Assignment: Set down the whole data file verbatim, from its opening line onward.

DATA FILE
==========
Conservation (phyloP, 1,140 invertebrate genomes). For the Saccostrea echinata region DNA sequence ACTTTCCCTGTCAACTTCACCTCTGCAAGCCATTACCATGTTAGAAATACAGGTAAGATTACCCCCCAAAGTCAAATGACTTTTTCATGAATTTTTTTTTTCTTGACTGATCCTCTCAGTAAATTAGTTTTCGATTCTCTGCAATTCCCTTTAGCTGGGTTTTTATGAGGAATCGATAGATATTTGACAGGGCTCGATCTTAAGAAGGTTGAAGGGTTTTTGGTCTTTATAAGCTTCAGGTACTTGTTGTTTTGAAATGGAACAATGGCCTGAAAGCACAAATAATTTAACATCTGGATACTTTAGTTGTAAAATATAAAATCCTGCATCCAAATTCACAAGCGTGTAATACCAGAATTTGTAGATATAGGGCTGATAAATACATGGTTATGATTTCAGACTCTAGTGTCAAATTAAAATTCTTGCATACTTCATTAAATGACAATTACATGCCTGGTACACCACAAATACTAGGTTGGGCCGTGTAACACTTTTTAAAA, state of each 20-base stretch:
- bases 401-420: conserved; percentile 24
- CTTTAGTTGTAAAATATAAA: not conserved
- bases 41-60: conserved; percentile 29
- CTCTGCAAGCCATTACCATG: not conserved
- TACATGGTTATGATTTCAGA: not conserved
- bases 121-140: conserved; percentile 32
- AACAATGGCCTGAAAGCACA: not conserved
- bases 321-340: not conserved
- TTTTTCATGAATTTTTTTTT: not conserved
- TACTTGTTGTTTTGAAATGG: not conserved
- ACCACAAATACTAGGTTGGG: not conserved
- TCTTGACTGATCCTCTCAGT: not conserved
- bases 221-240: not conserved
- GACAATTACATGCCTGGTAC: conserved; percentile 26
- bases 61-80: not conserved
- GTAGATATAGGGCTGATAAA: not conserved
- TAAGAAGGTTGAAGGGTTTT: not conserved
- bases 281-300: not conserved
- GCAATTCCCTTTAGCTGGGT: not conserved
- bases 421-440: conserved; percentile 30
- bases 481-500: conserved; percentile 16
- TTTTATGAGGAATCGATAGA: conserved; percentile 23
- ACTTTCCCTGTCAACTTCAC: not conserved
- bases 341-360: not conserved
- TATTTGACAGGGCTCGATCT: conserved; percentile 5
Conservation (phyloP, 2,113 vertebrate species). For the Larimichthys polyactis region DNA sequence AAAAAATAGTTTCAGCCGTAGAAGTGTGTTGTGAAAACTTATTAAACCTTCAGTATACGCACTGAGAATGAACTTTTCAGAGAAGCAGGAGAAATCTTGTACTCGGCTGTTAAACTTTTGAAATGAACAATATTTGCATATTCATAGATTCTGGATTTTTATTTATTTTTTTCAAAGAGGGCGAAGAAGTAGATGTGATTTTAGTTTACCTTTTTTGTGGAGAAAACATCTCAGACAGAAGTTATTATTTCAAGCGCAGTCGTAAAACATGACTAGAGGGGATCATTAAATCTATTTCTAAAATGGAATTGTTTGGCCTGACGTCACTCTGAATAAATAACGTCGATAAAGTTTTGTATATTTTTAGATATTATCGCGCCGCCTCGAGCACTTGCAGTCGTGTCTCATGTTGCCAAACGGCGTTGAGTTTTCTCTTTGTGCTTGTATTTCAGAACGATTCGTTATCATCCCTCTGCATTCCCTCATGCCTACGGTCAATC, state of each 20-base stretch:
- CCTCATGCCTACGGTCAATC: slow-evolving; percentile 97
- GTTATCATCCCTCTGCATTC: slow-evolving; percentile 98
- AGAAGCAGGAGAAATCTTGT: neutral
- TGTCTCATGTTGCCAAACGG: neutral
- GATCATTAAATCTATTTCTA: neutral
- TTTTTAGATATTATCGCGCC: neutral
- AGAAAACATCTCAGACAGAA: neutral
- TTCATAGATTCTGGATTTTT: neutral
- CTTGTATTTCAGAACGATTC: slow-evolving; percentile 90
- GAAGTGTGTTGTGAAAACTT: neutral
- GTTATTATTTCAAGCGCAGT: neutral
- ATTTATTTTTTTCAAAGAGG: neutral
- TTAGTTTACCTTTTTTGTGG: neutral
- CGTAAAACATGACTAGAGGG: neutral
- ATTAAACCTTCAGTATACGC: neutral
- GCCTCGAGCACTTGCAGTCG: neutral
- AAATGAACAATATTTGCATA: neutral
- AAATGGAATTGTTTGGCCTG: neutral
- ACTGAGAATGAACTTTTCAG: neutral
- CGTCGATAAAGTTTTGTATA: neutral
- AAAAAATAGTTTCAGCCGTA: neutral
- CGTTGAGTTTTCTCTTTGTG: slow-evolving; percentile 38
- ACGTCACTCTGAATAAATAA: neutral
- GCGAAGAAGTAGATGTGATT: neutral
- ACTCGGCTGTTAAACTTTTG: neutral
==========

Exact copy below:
Conservation (phyloP, 1,140 invertebrate genomes). For the Saccostrea echinata region DNA sequence ACTTTCCCTGTCAACTTCACCTCTGCAAGCCATTACCATGTTAGAAATACAGGTAAGATTACCCCCCAAAGTCAAATGACTTTTTCATGAATTTTTTTTTTCTTGACTGATCCTCTCAGTAAATTAGTTTTCGATTCTCTGCAATTCCCTTTAGCTGGGTTTTTATGAGGAATCGATAGATATTTGACAGGGCTCGATCTTAAGAAGGTTGAAGGGTTTTTGGTCTTTATAAGCTTCAGGTACTTGTTGTTTTGAAATGGAACAATGGCCTGAAAGCACAAATAATTTAACATCTGGATACTTTAGTTGTAAAATATAAAATCCTGCATCCAAATTCACAAGCGTGTAATACCAGAATTTGTAGATATAGGGCTGATAAATACATGGTTATGATTTCAGACTCTAGTGTCAAATTAAAATTCTTGCATACTTCATTAAATGACAATTACATGCCTGGTACACCACAAATACTAGGTTGGGCCGTGTAACACTTTTTAAAA, state of each 20-base stretch:
- bases 401-420: conserved; percentile 24
- CTTTAGTTGTAAAATATAAA: not conserved
- bases 41-60: conserved; percentile 29
- CTCTGCAAGCCATTACCATG: not conserved
- TACATGGTTATGATTTCAGA: not conserved
- bases 121-140: conserved; percentile 32
- AACAATGGCCTGAAAGCACA: not conserved
- bases 321-340: not conserved
- TTTTTCATGAATTTTTTTTT: not conserved
- TACTTGTTGTTTTGAAATGG: not conserved
- ACCACAAATACTAGGTTGGG: not conserved
- TCTTGACTGATCCTCTCAGT: not conserved
- bases 221-240: not conserved
- GACAATTACATGCCTGGTAC: conserved; percentile 26
- bases 61-80: not conserved
- GTAGATATAGGGCTGATAAA: not conserved
- TAAGAAGGTTGAAGGGTTTT: not conserved
- bases 281-300: not conserved
- GCAATTCCCTTTAGCTGGGT: not conserved
- bases 421-440: conserved; percentile 30
- bases 481-500: conserved; percentile 16
- TTTTATGAGGAATCGATAGA: conserved; percentile 23
- ACTTTCCCTGTCAACTTCAC: not conserved
- bases 341-360: not conserved
- TATTTGACAGGGCTCGATCT: conserved; percentile 5
Conservation (phyloP, 2,113 vertebrate species). For the Larimichthys polyactis region DNA sequence AAAAAATAGTTTCAGCCGTAGAAGTGTGTTGTGAAAACTTATTAAACCTTCAGTATACGCACTGAGAATGAACTTTTCAGAGAAGCAGGAGAAATCTTGTACTCGGCTGTTAAACTTTTGAAATGAACAATATTTGCATATTCATAGATTCTGGATTTTTATTTATTTTTTTCAAAGAGGGCGAAGAAGTAGATGTGATTTTAGTTTACCTTTTTTGTGGAGAAAACATCTCAGACAGAAGTTATTATTTCAAGCGCAGTCGTAAAACATGACTAGAGGGGATCATTAAATCTATTTCTAAAATGGAATTGTTTGGCCTGACGTCACTCTGAATAAATAACGTCGATAAAGTTTTGTATATTTTTAGATATTATCGCGCCGCCTCGAGCACTTGCAGTCGTGTCTCATGTTGCCAAACGGCGTTGAGTTTTCTCTTTGTGCTTGTATTTCAGAACGATTCGTTATCATCCCTCTGCATTCCCTCATGCCTACGGTCAATC, state of each 20-base stretch:
- CCTCATGCCTACGGTCAATC: slow-evolving; percentile 97
- GTTATCATCCCTCTGCATTC: slow-evolving; percentile 98
- AGAAGCAGGAGAAATCTTGT: neutral
- TGTCTCATGTTGCCAAACGG: neutral
- GATCATTAAATCTATTTCTA: neutral
- TTTTTAGATATTATCGCGCC: neutral
- AGAAAACATCTCAGACAGAA: neutral
- TTCATAGATTCTGGATTTTT: neutral
- CTTGTATTTCAGAACGATTC: slow-evolving; percentile 90
- GAAGTGTGTTGTGAAAACTT: neutral
- GTTATTATTTCAAGCGCAGT: neutral
- ATTTATTTTTTTCAAAGAGG: neutral
- TTAGTTTACCTTTTTTGTGG: neutral
- CGTAAAACATGACTAGAGGG: neutral
- ATTAAACCTTCAGTATACGC: neutral
- GCCTCGAGCACTTGCAGTCG: neutral
- AAATGAACAATATTTGCATA: neutral
- AAATGGAATTGTTTGGCCTG: neutral
- ACTGAGAATGAACTTTTCAG: neutral
- CGTCGATAAAGTTTTGTATA: neutral
- AAAAAATAGTTTCAGCCGTA: neutral
- CGTTGAGTTTTCTCTTTGTG: slow-evolving; percentile 38
- ACGTCACTCTGAATAAATAA: neutral
- GCGAAGAAGTAGATGTGATT: neutral
- ACTCGGCTGTTAAACTTTTG: neutral